BY CHUCK VANDENBERG
FORT MADISON – He’s gone from a slide rule to a calculator to GPS…and now he’s going to retirement.
Lee County Engineer Ernie Steffensmeier is stepping down from his post as the county’s top engineer after 42 years.
Steffensmeier says he will miss the people the most and wanted to thank the current and past Lee County residents for taking the time to talk with him over the past four decades, and for allowing him to help them with issues and questions they may have had.
“I’d like to thank the people of Lee County because when they do call in with concerns they’ve been good at listening to what we had to say and what the crew was able to do to help them. Most people that stop in to see me are decent people and I’ve always appreciated that,” Steffensmeier said.
He said his retirement plans include some outdoor activities and awaiting his wife’s retirement.
“She’s about seven years younger than me, so I’ll be waiting on her retirement before we make any plans. But I love to be outdoors so I’ll do some pond fishing and hunting and those kinds of things that I enjoy,” he said.
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Currently the staff will be at three when the 65-year-old Steffensmeier leaves on Dec. 28th, but he said he thinks the county will replace those and get back to a staff of five. He said when he came on board in the late 70s they had a staff of seven.
“We needed extra people back then because it took two people to hold a steel tape when we we’re surveying and planning work,” he said. “Now you can do that work using GPS technology and it doesn’t take as many people.”
He said a couple years after he arrived, the staff was reduced to six and now they operate with a staff of five.
He’s also seen the budget for county engineering just about double since 1976 from $3 million to roughly $6 million. Steffensmeier said legislative changes have also resulted in more federal money being available for some of the work that the county and state used to pay for, especially for road safety and bridge work.
“When the legislature started collecting a gas tax, there was a portion that went to the state and some that went to the counties and a portion went to the cities, and there was a portion that went to roads between cities that were labeled Farm to Market roads that ran to rural areas and to elevators and barge terminals.”
In addition to minor staffing changes and budgetary changes, Steffensmeier said technology is something that has been consistently changing since he came back to Lee County.
After graduating from Fort Madison High School, Steffensmeier went where most students pursuing an engineering degree in Iowa went….Iowa State University. After graduating in the spring of 1976, Steffensmeier went to work in Iowa County near the Amana Colonies and then, when a position opened up back in Lee County about five months later, he applied, was hired, and came back home. When he first started, he was the assistant engineer under Tom Nelson, before Dennis Osipowicz took over. Osipowicz stepped down in 2008.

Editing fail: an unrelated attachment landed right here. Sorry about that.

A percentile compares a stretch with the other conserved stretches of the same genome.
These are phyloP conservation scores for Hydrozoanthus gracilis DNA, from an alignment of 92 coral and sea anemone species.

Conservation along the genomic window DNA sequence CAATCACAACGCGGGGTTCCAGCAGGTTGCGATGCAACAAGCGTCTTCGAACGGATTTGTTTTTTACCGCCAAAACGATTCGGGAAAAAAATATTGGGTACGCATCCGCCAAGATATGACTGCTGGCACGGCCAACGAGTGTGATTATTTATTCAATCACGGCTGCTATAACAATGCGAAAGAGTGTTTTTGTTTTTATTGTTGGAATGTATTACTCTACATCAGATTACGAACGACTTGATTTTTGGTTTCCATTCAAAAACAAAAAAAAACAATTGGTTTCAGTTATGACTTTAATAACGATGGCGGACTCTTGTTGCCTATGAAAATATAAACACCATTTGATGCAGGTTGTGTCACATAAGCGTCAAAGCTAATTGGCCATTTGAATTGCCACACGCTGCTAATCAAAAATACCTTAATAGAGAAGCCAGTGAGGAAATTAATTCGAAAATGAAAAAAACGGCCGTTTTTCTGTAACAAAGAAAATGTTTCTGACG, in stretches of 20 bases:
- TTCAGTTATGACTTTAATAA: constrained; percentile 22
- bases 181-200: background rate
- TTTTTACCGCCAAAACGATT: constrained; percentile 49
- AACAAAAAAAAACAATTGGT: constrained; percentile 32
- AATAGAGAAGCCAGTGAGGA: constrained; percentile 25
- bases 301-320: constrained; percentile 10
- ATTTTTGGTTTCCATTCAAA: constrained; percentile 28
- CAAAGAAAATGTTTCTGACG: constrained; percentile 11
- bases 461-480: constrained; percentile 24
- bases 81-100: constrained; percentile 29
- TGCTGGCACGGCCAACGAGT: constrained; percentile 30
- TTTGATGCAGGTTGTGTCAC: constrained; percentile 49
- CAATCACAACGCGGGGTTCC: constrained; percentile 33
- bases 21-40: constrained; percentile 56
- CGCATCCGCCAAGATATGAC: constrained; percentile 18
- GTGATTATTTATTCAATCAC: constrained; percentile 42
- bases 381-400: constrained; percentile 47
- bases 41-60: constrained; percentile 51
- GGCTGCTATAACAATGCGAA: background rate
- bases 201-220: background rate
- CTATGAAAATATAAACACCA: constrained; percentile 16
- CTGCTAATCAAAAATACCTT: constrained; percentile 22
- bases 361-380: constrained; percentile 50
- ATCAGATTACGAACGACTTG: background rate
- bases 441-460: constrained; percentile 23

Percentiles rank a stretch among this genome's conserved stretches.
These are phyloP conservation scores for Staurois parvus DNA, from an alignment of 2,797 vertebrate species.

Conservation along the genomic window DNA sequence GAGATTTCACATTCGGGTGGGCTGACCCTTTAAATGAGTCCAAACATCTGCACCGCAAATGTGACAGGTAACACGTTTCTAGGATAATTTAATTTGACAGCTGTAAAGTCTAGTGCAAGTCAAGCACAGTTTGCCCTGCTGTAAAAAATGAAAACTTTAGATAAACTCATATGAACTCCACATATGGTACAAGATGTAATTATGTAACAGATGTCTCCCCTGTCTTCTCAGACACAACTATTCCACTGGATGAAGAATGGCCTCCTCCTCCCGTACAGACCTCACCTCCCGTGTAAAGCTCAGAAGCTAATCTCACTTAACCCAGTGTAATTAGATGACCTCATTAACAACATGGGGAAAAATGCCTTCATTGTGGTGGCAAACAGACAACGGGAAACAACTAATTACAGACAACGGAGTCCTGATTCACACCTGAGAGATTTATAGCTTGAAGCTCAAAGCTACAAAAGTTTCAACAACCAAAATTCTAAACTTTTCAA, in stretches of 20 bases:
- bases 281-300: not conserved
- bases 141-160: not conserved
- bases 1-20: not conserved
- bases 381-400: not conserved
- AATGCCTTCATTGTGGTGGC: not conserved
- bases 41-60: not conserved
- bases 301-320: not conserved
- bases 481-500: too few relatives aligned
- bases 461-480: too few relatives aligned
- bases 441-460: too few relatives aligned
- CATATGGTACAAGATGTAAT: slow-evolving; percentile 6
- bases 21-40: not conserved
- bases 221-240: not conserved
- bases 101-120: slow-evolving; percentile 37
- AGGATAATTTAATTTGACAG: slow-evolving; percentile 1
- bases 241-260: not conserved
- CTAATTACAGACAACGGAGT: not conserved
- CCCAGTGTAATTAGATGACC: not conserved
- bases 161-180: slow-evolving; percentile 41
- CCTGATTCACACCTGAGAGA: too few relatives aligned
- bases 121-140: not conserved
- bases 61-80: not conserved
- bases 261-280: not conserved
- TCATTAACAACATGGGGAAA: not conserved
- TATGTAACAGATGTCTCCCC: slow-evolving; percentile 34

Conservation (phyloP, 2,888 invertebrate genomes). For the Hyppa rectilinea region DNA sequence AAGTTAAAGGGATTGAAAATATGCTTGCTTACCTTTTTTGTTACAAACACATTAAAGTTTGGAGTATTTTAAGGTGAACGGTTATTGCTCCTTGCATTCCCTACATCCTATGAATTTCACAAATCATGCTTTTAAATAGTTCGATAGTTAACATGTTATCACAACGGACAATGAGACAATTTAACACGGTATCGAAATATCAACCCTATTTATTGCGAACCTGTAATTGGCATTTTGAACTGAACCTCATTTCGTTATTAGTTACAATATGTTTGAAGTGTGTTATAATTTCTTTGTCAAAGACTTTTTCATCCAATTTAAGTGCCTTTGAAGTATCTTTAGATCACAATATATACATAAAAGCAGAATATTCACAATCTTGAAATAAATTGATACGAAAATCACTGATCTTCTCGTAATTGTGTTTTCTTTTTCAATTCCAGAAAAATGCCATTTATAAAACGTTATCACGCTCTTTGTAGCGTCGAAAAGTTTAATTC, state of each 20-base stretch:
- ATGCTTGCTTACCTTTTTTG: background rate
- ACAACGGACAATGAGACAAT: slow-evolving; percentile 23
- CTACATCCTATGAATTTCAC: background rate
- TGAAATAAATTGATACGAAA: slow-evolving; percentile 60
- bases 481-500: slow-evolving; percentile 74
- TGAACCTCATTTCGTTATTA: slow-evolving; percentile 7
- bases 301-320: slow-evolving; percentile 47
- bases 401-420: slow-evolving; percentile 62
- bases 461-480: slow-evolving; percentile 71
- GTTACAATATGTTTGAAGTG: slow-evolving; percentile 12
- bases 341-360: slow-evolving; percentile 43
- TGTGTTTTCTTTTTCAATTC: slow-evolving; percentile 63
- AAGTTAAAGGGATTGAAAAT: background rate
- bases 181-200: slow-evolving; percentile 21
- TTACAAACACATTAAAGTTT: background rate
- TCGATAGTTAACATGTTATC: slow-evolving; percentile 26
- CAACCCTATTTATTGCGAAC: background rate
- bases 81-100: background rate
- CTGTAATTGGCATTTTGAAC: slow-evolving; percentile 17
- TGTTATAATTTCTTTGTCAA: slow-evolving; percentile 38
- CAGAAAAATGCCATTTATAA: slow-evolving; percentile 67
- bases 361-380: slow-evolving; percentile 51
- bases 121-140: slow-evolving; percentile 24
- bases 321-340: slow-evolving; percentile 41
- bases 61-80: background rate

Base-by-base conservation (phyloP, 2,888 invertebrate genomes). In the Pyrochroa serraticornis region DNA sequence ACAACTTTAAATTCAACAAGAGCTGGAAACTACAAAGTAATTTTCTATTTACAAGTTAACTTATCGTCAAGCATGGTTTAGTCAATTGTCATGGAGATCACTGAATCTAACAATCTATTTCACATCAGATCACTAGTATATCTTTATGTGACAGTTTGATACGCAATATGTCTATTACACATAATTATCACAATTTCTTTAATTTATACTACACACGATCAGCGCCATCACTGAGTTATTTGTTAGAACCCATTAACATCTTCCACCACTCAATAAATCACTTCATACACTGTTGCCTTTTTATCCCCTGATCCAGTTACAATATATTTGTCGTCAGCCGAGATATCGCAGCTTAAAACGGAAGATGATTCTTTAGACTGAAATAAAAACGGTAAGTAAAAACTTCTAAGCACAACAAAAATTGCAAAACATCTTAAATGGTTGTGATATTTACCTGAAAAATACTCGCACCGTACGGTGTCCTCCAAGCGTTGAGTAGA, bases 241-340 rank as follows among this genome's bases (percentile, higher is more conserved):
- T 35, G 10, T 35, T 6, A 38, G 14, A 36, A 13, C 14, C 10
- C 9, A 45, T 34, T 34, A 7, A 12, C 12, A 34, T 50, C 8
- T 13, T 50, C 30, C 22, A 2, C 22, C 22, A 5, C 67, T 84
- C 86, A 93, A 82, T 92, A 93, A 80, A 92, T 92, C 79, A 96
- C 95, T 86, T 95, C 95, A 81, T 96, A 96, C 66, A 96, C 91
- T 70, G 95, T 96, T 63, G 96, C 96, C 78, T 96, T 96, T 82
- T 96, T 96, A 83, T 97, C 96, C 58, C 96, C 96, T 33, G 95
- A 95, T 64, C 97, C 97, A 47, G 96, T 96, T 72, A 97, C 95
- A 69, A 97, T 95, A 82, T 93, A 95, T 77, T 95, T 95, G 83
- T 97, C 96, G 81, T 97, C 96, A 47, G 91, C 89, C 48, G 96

He said his first year at ISU, instruction was still done with a slide rule, or a ruler with a sliding strip, marked with logarithmic scales and used for making rapid calculations, especially multiplication and division.
“My first year in college, they still had the slide rules and by the time I was a sophomore, Hewlett-Packard and Texas Instruments came out with the first-hand held calculators.
“By the time I got out of college, you’d better have had a calculator in your hands or you were gonna fall behind,” he said. “When I first got into the career field we used to measure and do our surveying with a transit and a steel tape. Now everything is done with GPS and you don’t have to cut down trees, you just go right around them,” he said.
He said newer technology has made surveying and county planning a lot easier.
“You have computers now that you can do design with and make changes very quickly. In the old days you had to stop and figure out the end area and the amount of dirt you had to move. Now it’s all electronic, you just move the line and it recalculates everything.”
He said computers also help with determining flow of water in culverts, where you punch in data on watershed and cultivated ground and the programs determine water flow for the best use and style of culverts to use in rural areas. Inspection work is done on Ipads that are carried around with staff. Information is put into the Ipad in the field and then downloaded to computers back at the office.
Steffensmeier said the maturation of GPS technology has also been helpful, but costly.
“We bought a total station GPS in Lee County about four or five years ago at a cost of $70,000 and they told me at the time, after seven years they wouldn’t be able to repair glitches in the system and a whole new system would have to be purchased,” he said.
Steffensmeier said the county is in pretty good condition and the paved roads are in fairly good shape. He said the gravel roads are at the mercy of the weather and week or so of heavy rain or melting snow can cause some problems with the surfaces.
“I think we’re in fairly decent shape. We have a few roads that might not be, but overall I believe we’re in pretty good shape.”
There will be a reception to honor Steffensmeier’s service to the county on Friday, Dec. 28, from 2 p.m. to 4:30 p.m. at the North Lee County office building.